Buckeyes pivoting from disappointment of not playing Michigan to preparing for title game

Bill Rabinowitz
Buckeye Xtra
Ohio State defensive players get ready for warm-ups before the game against Rutgers on Nov. 7. Instead of playing Michigan on Saturday, the Buckeyes will have a light practice and watch Northwestern’s regular-season finale against Illinois.

Mickey Marotti chuckled at the question, only because that was the most appropriate response to describe Ohio State’s emotional roller coaster this week and this season.

On Tuesday, the Buckeyes’ game against archrival Michigan was canceled because of a rash of COVID-19 cases among the Wolverines. On Wednesday, the Big Ten rescinded its rule requiring teams to play six games this year to qualify for its championship game. That pits the Buckeyes against Northwestern for a chance to win their fourth straight conference title.

Marotti is the Buckeyes’ head strength and conditioning coach. He was Urban Meyer’s right-hand man, and that role has continued under Ryan Day. No one has the pulse on the Buckeyes more than he does.

“I laugh because nothing really surprises me through this last eight months,” Marotti said on Day’s radio show Thursday on WBNS-FM. “We've been the highest of high. We've been the lowest of low.”

He said players, coaches, staff and even fans have become almost numb to all of the twists and turns of the 2020 season.

“You just show up for work and 'OK, let's see what happens today,' ” Marotti said. “Obviously, there's disappointment (about not playing Michigan) because we prepare for this game 365 days a year.

“And then the next day, (we learn) we're going to be able to play the championship game. So, once again, you've just got to keep these guys on an even keel and moving forward and do the best job you can to keep their emotions in check.”

Day said his team quickly pivoted from the disappointment of not getting to play Michigan to excitement about the Big Ten title game.

“They were very devastated that we're not playing that (Michigan) game,” Day said. “We've been really looking forward to playing these guys, all of us.”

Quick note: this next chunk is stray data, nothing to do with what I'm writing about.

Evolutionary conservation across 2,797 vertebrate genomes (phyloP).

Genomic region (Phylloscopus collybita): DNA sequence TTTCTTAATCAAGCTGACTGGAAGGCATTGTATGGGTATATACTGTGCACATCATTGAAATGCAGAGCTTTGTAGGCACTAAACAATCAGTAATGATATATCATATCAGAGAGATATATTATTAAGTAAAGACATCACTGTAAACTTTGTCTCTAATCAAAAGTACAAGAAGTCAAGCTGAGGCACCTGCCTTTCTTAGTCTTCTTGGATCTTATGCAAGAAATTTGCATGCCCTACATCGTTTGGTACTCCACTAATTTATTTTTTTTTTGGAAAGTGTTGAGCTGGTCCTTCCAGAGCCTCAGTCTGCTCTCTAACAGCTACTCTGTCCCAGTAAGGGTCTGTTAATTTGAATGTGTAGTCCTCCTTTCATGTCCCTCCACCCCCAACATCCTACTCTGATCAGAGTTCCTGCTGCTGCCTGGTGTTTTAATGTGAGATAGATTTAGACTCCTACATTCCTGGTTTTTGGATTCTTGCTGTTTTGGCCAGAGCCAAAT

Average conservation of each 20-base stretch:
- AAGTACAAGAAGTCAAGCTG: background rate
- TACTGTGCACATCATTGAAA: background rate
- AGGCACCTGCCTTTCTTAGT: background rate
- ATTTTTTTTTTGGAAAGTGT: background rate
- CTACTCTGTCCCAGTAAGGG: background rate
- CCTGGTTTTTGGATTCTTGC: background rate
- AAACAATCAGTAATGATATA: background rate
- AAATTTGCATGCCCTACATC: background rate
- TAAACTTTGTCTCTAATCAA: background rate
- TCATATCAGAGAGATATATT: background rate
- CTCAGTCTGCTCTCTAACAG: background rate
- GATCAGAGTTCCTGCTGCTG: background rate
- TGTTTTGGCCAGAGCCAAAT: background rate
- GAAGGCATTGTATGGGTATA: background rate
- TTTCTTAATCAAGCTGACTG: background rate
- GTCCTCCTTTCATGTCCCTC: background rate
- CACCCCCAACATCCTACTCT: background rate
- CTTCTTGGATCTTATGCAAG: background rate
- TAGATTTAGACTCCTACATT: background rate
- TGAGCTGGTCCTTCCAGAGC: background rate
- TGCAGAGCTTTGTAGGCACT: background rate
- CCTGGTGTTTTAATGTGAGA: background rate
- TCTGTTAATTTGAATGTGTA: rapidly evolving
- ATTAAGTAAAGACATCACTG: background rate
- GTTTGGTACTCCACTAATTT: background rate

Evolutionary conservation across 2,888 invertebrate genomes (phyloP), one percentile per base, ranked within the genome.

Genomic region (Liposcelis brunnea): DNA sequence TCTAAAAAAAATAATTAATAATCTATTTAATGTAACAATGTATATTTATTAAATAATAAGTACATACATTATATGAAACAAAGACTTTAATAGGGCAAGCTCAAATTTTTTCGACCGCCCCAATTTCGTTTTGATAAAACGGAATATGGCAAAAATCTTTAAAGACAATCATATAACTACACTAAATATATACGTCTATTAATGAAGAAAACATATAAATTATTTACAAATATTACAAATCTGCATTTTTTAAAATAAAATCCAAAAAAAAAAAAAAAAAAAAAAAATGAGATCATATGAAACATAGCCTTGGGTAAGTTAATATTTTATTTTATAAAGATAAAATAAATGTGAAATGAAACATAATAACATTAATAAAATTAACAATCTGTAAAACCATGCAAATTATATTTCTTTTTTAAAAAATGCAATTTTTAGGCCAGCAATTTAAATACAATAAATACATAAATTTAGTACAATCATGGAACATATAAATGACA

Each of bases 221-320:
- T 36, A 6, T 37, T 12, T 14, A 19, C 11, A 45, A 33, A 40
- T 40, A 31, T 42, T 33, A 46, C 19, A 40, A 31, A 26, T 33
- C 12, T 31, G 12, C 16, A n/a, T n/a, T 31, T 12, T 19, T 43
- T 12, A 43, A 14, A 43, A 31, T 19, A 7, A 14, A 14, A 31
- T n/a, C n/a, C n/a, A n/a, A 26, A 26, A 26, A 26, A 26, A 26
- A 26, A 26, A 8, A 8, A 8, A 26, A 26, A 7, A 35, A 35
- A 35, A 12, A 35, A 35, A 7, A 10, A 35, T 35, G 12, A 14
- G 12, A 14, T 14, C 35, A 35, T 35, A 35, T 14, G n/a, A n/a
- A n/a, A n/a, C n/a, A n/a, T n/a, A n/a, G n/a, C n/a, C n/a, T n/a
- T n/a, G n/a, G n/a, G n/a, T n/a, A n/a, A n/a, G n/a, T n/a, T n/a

He said it’s a sign of the team’s maturity that it was able to transition quickly to Northwestern.

“I just really feel in my heart this is going to pay off somewhere down the line for us,” Day said.

Day, three assistant coaches and close to 20 players, including five starters, didn’t make the trip to Michigan State last week because of positive COVID tests. Day and the coaches have all returned, and he sounded optimistic about having most players back for the Northwestern game. Linebacker Tuf Borland and safety Josh Proctor were shown in a practice photo released by the team Wednesday.

“We're in a pretty good place right now with that, but it's day-to-day,” Day said. “The good news is the guys who were affected with it the last week or so are starting to get back in the room.

“We're getting them back in practice, and they should be ready to roll for the game. But everyone else has to be on top of their game (with COVID safeguards) and really be careful.”

The Buckeyes began their preparation for the Big Ten championship game with a practice Wednesday and were to work without pads on Thursday. On Friday, Day said, practice will include a mock game. The team will have a light practice Saturday and watch Northwestern’s regular-season finale against Illinois while socially distanced in the Woody Hayes Athletic Center.

Watching Northwestern wasn’t what Ohio State wanted to be doing at noon Saturday. The rivalry with Michigan never takes a day off, and even as Day was informing his team about the cancellation, Marotti was thinking about next year’s clash. He had one of his operations staffers reset the countdown clock for the 2021 game in Ann Arbor.

‘It might have brought some fear into some guys like, ‘Oh, my goodness, we have 300-whatever days,’ ” Marotti said. “For guys that are trying to decide whether they should come back to school, maybe I helped them a little bit like, ‘Nah.’

“The older players were laughing, and the younger players were like, ‘Jeez, here we go.’ But it's a part of their daily routine every day they come to Woody.”